Cast: Johnny Depp, Michelle Pfeiffer, Helena Bonham Carter, Eva Green, Jackie Earle Haley, Jonny Lee Miller, Chloe Grace Moretz, Bella Heathcote

Screenplay: Seth Grahame-Smith

113 mins. Rated PG-13 for comic horror violence, sexual content, some drug use, language and smoking.

 

For horror fans, the 1966 television series Dark Shadows is a pretty big deal. For soap opera fans, it is also a big deal. A dark brooding and eventually supernatural based soap opera, Dark Shadows was so far ahead of its time that it didn’t really take off during its initial run. It didn’t really take off during its revival either. In 2012, director Tim Burton (Edward Scissorhands, Frankenweenie) brought a reimagining to the big screen from a screenplay by Seth Grahame-Smith (TV’s The Hard Times of RJ Berger, Abraham Lincoln: Vampire Hunter). It, too, did not take off. So how does a movie with this much going for it, a new and promising screenwriter, a talented director behind the camera, and explosive leading man Johnny Depp (Sweeney Todd: The Demon Barber of Fleet Street, Into the Woods) as a lead, fail so much? Truth be told, I rather enjoyed it for all the reasons you should.

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Depp portrays Barnabus Collins, a privileged man who took too much for granted. He loved and left women like the voluptuous Angelique (Eva Green, TV’s Penny Dreadful, Casino Royale), and he paid dearly for it, for unbeknownst to Collins, Angelique was a witch who cursed his beloved Josette (Bella Heathcote, In Time, Not Fade Away) to walk off a cliff and turned Barnabus himself into a vampire and had him buried for all eternity. Around 200 years later, Barnabus is awakened by random happenstance and returns to his beloved home of Collinwood Manor to find distant relative Elizabeth (Michelle Pfeiffer, Scarface, The Family) and her family residing. Collins’ family name has been tarnished by the still living Angelique who has taken the town of Collinsport for herself. As Barnabus tries to put the pieces of his afterlife in order and bring his family back to their stance in the community, he is bewitched by the Collins’ new family tutor and caregiver Victoria, who bares a striking resemblance to Josette.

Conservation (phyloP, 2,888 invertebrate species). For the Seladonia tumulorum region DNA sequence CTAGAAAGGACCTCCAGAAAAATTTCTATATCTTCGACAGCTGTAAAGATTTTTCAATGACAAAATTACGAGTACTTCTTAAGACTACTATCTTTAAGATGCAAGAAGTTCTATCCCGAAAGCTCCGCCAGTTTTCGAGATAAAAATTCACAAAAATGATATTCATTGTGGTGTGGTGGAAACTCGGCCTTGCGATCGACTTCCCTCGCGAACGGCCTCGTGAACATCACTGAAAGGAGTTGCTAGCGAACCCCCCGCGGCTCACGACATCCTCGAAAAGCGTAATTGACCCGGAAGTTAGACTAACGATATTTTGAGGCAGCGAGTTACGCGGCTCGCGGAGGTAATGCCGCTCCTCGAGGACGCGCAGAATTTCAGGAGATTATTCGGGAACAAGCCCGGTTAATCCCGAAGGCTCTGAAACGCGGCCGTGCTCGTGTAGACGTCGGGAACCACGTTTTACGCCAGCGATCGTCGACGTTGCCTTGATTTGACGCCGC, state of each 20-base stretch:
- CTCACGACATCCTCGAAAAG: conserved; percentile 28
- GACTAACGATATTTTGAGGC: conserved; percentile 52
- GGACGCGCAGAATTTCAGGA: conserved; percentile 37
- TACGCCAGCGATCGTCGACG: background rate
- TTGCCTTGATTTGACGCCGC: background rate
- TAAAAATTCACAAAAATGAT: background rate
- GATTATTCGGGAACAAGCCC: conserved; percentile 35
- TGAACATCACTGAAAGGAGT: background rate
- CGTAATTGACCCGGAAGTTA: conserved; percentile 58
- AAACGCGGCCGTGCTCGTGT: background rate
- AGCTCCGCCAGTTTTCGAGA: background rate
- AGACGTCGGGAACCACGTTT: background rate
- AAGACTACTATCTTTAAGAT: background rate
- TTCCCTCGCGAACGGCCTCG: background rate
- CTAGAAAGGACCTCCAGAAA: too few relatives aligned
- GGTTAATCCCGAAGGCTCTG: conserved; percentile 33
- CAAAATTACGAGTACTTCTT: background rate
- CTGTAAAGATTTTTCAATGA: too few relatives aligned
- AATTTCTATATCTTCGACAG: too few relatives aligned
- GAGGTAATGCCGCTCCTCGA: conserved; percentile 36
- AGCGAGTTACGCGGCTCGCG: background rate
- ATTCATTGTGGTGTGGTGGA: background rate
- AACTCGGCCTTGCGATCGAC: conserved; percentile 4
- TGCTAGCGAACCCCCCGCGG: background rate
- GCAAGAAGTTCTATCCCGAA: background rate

This movie succeeds at what it is trying to be. Much like the adaptation of Rock of Ages from a few years ago, this film is not rounding the bases to Oscar glory. All it wants is to remind you of cheese from which the original Dark Shadows bore and is what it is so beloved for today. Dark Shadows was not a great television series ever, but we love it. Why? Because it is so much fun. Exactly. Not because it was filled with nuanced performances, but because it was filled with such lovable (or unlovable) characters. I think people didn’t do their research for this film (surprise, surprise, those same people didn’t expect Sweeney Todd to be a musical) and they expected something dark and brooding, perhaps for akin to Edward Scissorhands or Sleepy Hollow, when really this is more attuned to Beetlejuice and Pee-Wee’s Big Adventure, being dark comedies with dark undertones.

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Now the film is far from perfect. Some of the performances are wooden, while others come off as over goofy. The cinematography is nothing particularly special. The music and visual effects are rather fun, but the film isn’t going to be remembered or rediscovered as perfect, but it is just a good time. This is a movie I should have expected to fail, but I had faith in moviegoers. If you saw this during its initial release, I advise you to give it another go, because it wasn’t all that bad. It is, ironically, rather lively.

 

3.5/5

-Kyle A. Goethe